Sunday, May 30, 2010

Charming Cotswolds

My wife, Inna, wrote the following impressions of our trip to Cotswolds in England:
May 30, 2010
I’m writing this in Staddlestones B&B in Chipping Campden, Cotswolds. I can hardly put my thoughts, impressions and feelings into words as I write this as I LOVE, LOVE, LOVE this place so much.  The Cotswolds is a quintessential English country side with beautiful rolling hills, splendid vistas and enchanting villages looking like they have just jumped from the post-card. Chipping Campden where we are staying is a quaint little town that is not too overrun by tourists and is a joy to explore. 
Staddlestones B&B is a pleasant 10 minutes walk from the center of the town. It is a beautiful house built from the Cotswold’s stone with a Thatched roof and Ivy - covered walls.

We arrived to Staddlestones after a 2-hour drive from Cambridge, which was a little stressful as this is our second day driving in England on the “wrong” side of the road. Roads are very different here with many roundabouts every few miles and it is hard to figure out which exit to take and which way to go! Thank God for the GPS. Without it we would be completely lost! But we finally made it and the drive was definitely worth it to experience the beauty of the Cotswolds.

The road to Cotswolds from Cambridge is really picturesque with many idyllic vistas to look at everywhere. Green rolling hills, fields of yellow flowers, fluffy white clouds in the blue sky, horses, cows and sheep munching on the grass. I had a chance to absorb all the beauty of the surroundings while my husband had to focus on driving the car. 
We got a Mercedes Estate, which is fun to drive but Boris is still not used to the dimensions of the car and driving on the right side. He tends to veer a little to the left, which is a bit scary but I’m sure in a few days he will improve. We found our B&B without any serious problems and luckily the owners were there to greet us even though the check-in time is between 4 and 6pm and we arrived at 11pm.

We were greeted by Stephen and Pauline and their dog Phoebe (ask tomorrow what breed Phoebe is). Sasha was delighted to meet Phoebe and play with her as we were shown to our beautiful “Garden Room”. It has a detached entrance and is located at the end of the picturesque garden on the second floor with an adorable little balcony. There are a little table and two chairs on the balcony and it overlooks a vast expanse of the fields and some kind of fairy tale looking tower in Chipping Campden (do not know what it is yet). Our room is actually consists of 2 rooms – the first room has a huge sofa bed which is fully prepared for Sasha with beautiful linens and pillows (he actually called it a king’s bed because of fancy decorations on the pillows). There is a flat screen TV with built-in DVD player.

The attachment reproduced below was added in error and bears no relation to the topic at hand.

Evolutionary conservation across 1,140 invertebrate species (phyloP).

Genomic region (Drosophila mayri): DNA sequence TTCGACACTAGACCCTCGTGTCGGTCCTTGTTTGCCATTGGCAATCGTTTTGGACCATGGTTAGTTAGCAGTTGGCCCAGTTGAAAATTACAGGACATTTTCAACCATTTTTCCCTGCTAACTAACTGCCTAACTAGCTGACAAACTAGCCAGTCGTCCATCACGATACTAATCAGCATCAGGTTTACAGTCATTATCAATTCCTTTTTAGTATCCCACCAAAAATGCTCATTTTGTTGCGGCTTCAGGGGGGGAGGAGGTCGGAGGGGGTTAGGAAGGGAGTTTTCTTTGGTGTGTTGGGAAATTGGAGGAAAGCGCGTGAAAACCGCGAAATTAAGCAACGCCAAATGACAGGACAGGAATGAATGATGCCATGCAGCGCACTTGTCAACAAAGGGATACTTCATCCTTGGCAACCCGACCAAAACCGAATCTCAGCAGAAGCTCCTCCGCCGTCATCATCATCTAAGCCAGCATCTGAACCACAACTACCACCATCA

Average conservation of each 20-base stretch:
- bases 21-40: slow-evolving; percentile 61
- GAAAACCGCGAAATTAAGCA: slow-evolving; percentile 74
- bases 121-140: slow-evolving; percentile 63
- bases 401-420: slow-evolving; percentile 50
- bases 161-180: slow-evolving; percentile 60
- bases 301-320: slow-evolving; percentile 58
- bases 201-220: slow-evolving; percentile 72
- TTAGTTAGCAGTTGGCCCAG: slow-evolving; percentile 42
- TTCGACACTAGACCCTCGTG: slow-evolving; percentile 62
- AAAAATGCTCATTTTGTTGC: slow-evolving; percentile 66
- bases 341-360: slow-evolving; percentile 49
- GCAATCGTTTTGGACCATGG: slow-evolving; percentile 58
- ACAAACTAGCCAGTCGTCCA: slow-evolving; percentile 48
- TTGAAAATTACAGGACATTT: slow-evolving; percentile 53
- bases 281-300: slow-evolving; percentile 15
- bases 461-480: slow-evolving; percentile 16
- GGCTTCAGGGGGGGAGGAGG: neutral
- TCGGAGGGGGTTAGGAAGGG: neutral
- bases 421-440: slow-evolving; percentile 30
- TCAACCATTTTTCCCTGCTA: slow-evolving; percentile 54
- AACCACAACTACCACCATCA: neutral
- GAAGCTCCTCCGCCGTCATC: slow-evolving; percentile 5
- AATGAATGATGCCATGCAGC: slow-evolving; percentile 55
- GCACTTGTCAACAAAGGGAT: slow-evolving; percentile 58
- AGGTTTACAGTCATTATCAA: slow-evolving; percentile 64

There is a big collection of movies to choose from in one of the drawers of the chest and there is plenty of space for Sasha’s clothes. There is a wide selection of biscuits, teas, coffees, creamers, electric kettle, teapot, sparkling glasses and cups for three people. There are little candies in the dish and beautiful red flowers (gvozdiki) in the vase. There is a comfortable chair to sit on. Room feels very cozy and cheerful. The first room is connected to the second by the hallway with two closets - plenty of space to hang our jackets and coats. On the other side is a sparkling clean modern bathroom with a nice shower, fluffy white towels and plenty of fancy soaps, shampoos, lotions and creams. Everything that I could possibly think of is there.

The second room has a beautiful king size bed with luxury linens, two night tables with lamps, modern desk, chest and two mirrors. The window overlooks the Chipping Campden and I can see other beautiful cottages from it. All furniture is made of light-colored wood like maple. It is nicely decorated with beautiful red drapes, matching bed cover, floor vase with a pretty Ikebana and a bright picture with various veggies and fruits on the wall. Small touches like a basket containing instant shoe shine pad, lint roller, sewing kit, nail file are everywhere. Fresh flowers, candy, bottled water in the room, soft, fluffy bathrobes for him and her (black and white)   – the list goes on and on. Attention to details in this wonderful B&B is incredible! I realize that I’m describing it in too much details but I’ve never stayed in the B&B before, although I did stay in some pretty nice hotels like Fairmont, Hilton, Pan Pacific this place is truly special in my opinion. Big thumbs up for the owners!